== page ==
Goodness me, another album already? As head of the Edinburgh alt rock collective Mt Doubt, Leo Bargery has to be one of the most prolific musicians in the entire Scottish scene.
I swear, it seems like every time I look away for a minute, he’s come out with yet another record for audiences to gladly indulge in, and now we’ve got his latest – Doubtlands.
68th In Orbit commences it off firmly with this lovely balance of pristine acoustic and electric chords that helm the tender melody, and through Leo’s gracious, broad-ranged voice, his words set a nice picture with an appeasing atmosphere to it.
That mood is affirmed well as the group move into the lead single, Caravans On A Hill, perking up the energy a touch and sinking in with some affectionately memorable lyrics.
Yawn When I Do is so radiant and embracing in tone, and the instrumentally laminated Waiting Rooms shines gloriously with a grand sense of scale, continuing to keep you mesmerised by the pure, heartfelt lyrics.
Murmurations is a brief, light ditty where Annie gets her chance to take centre stage, then we return to the full-form content with Headless, chocked with life as it squeezes in so much, such as these wonderful harmony hooks, solid drum beats and ravishing sax solos, and Stairwell Songs more or less follows suit on that note whilst effectively capturing a feeling of loneliness.
Dark Slopes Away definitely changes the ambience with a more conspicuously rougher, ominous vibe to it, but this only ups your focus and gets you all the more intrigued and has you hanging on the notable writing, especially of the packing chorus.
Eshaness makes an astounding impression with its definitive synths, harsher riffs, and an overall weightier rhythm than ever before. As a matter of fact, this could very well be the highlight, and they utilise the momentum from it to charge forth into the tremendous climax, Peaks Of Wreck.
You’d think with so much music being spouted out within a short period of time that it would grow stale, but Mt Doubt somehow find a way to ensure that this is not the case.
Doubtlands goes beyond fresh, it’s undeniably the best work that the band have produced to date, being a cinematic-calibre experience that wows and provokes you in many ways as it goes before leaving you fulfilled after a dramatic and sensational finish.
Glasgow pop duo The Girl Who Cried Wolf were kind enough to supply a surprise EP with a few days notice, just in time for another one of Bandcamp’s blessed Fridays – Out Of It.
The title number kicks off with neat, deep-bass instrumentals, before Lauren enters the fray with a back-and-forth series of sublime harmonies and sharp spoken-word threads. She’s really forthright in her delivery, and that intensity is particularly reflected in the second half.
The dark and haunting Undone is easily one of the pair’s best songs ever, with the potent lyrics relating harsh mental battles with an abusive opposer to a boxing match; the writing touching upon the punches being taken and the bruises being caused as a result.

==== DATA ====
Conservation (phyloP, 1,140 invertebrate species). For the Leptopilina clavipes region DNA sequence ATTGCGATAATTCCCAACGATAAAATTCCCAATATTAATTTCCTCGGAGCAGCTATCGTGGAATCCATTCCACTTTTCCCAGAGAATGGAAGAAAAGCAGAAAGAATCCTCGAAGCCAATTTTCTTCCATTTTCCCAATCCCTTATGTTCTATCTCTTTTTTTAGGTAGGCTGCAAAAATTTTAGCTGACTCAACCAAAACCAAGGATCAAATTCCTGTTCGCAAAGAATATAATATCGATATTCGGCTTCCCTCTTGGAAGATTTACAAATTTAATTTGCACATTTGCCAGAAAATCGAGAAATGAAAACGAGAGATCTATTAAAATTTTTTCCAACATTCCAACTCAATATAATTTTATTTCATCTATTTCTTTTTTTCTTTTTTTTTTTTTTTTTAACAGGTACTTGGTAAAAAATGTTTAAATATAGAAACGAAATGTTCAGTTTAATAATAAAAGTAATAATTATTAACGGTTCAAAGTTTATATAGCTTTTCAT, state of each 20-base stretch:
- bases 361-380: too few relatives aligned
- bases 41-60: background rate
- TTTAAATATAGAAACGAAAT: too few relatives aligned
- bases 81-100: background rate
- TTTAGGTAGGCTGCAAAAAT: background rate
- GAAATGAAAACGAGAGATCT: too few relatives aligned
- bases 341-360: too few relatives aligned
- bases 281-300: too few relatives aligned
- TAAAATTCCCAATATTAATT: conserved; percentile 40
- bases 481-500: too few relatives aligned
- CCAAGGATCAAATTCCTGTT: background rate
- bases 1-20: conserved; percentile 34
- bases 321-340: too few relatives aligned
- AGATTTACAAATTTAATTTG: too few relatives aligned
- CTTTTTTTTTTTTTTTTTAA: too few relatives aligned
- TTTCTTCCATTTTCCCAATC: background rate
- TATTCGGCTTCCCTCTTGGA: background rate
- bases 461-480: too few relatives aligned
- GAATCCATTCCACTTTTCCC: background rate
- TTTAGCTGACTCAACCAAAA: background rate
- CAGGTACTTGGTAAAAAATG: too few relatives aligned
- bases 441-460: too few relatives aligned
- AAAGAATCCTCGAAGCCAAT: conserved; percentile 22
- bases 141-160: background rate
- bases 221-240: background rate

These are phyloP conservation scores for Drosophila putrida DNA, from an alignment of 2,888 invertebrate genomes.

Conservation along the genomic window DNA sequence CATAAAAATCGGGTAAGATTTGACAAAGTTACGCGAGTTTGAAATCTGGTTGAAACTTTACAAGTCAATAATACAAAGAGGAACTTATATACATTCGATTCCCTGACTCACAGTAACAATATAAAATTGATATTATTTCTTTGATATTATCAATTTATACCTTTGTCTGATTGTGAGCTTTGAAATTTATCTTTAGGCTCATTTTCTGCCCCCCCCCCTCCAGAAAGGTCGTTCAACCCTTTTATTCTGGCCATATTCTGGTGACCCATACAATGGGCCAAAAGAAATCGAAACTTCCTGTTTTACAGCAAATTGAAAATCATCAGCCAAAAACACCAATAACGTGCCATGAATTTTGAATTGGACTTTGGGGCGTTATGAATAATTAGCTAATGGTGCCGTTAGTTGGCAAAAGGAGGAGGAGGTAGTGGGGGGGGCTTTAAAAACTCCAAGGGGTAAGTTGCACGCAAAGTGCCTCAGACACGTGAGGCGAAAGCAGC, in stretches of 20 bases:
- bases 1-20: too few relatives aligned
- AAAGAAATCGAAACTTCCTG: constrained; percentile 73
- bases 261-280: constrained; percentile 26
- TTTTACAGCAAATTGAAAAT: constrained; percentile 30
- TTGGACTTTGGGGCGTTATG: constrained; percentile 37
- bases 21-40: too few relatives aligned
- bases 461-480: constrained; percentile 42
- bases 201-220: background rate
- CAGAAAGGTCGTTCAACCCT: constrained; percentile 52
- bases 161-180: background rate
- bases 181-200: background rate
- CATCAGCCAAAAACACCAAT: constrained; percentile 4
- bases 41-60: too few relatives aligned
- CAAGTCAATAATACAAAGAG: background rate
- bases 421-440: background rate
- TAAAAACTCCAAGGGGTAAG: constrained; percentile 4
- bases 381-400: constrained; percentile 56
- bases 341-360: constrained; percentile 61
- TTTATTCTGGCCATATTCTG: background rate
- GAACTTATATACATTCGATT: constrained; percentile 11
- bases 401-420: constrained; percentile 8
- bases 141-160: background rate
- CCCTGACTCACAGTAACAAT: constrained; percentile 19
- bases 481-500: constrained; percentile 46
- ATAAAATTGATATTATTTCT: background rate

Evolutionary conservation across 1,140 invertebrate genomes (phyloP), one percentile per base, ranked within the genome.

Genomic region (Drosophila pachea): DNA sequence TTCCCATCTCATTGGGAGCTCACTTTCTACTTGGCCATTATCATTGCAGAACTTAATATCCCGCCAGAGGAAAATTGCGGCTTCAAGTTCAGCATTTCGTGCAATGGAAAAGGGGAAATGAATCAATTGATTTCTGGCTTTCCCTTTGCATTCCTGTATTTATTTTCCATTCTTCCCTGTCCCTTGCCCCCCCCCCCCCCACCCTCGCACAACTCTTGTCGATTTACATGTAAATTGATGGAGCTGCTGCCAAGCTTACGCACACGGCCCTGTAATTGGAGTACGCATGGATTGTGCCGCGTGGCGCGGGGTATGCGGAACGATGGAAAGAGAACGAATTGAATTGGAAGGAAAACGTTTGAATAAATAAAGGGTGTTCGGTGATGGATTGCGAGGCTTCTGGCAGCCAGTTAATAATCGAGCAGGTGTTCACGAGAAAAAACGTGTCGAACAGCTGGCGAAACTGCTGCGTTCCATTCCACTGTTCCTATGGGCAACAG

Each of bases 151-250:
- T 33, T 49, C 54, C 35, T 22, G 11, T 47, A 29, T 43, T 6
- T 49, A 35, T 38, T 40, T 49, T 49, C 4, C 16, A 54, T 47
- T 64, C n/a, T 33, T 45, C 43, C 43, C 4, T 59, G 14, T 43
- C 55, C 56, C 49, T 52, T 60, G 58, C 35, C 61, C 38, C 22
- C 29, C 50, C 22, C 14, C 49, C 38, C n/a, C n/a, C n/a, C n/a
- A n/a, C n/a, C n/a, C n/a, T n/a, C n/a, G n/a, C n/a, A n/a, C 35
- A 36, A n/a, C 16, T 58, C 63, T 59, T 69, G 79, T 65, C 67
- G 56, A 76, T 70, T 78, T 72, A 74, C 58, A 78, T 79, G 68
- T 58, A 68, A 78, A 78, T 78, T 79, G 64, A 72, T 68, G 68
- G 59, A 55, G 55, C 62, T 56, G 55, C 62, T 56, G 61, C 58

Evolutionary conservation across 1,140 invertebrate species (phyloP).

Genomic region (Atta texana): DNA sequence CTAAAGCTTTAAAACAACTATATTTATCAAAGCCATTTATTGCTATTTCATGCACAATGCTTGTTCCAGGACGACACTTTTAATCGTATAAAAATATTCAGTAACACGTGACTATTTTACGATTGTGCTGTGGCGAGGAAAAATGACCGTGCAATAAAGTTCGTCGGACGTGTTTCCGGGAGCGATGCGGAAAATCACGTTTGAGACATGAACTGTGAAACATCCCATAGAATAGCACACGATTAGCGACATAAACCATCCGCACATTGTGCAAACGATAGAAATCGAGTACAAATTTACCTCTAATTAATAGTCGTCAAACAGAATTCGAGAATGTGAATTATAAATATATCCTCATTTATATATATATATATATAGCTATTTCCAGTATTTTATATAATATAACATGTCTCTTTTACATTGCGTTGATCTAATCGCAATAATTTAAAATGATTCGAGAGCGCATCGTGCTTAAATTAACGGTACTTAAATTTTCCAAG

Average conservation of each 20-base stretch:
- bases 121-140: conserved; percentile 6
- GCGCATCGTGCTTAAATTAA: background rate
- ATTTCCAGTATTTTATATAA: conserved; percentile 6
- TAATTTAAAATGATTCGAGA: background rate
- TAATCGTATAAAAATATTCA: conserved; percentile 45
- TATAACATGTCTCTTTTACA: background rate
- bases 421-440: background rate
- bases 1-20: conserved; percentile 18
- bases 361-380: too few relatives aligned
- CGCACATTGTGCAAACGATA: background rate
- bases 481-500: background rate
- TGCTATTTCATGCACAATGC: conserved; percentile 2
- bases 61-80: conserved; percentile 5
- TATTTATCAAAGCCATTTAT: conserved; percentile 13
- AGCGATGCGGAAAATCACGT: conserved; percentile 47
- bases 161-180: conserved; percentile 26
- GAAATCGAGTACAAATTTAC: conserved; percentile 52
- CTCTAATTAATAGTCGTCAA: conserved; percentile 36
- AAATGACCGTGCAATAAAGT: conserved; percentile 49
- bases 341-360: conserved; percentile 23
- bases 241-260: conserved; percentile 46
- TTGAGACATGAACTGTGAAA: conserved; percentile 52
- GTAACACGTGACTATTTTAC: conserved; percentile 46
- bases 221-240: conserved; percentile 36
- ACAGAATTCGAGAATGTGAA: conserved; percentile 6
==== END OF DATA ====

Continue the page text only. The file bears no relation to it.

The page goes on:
Wake Up has a ravishing sound and is pushed by light yet dynamically swift drum beats, Grubby is another gritty, hard-edged cut that is relentlessly confrontational, and so damn effectively so, and At The End Of It All goes in a more positive direction with a showering of kind and loving words.
Their previous two releases have been satisfying, but The Girl Who Cried Wolf may have just topped themselves. While some of their past content may be more memorable and mainstream-friendly, they really take their music to richer, sophisticated levels here, making a broad effort to get across emotionally resonating messages that hit you hard in the mind and soul.
Just the other week, I had a surprise delivery come through the letterbox with a pair of records from the always-dependable Reckless Yes label. One was the Too Much Future EP from Derby collective GodNo, who I had vague memories of talking positively about before, so with confidence, I stuck it on and was treated to something really nice.
They roll in with Unholy Water, which shines with this somewhat odd, vexing tone that heightens your intrigue and locks you in while the song proceeds with a solid chorus, among other things. Canada Goose bumps up the intensity, rocking with good distorted guitars, fresh vocals and an infectious wavy melody mixed with such contagious lyrics.
Hulk follows suit but with a significantly harder edge to it as well as more attention-grabbing writing, and it certainly goes a little off the rails towards the end, and delightfully so. A forceful battering of drums signals the final track Short Shrift which is, needless to say, a ruddy fine display of passionate kookiness, complete with an insanely addictive hook, that caps off the record on a buzz.
Of course when you mould together a line-up of members from other awesome acts, you expect quality material, and this is exactly that. GodNo’s first outing is a brief yet jolly and crazed rush with a tonne of replay value to give you more bang for your buck.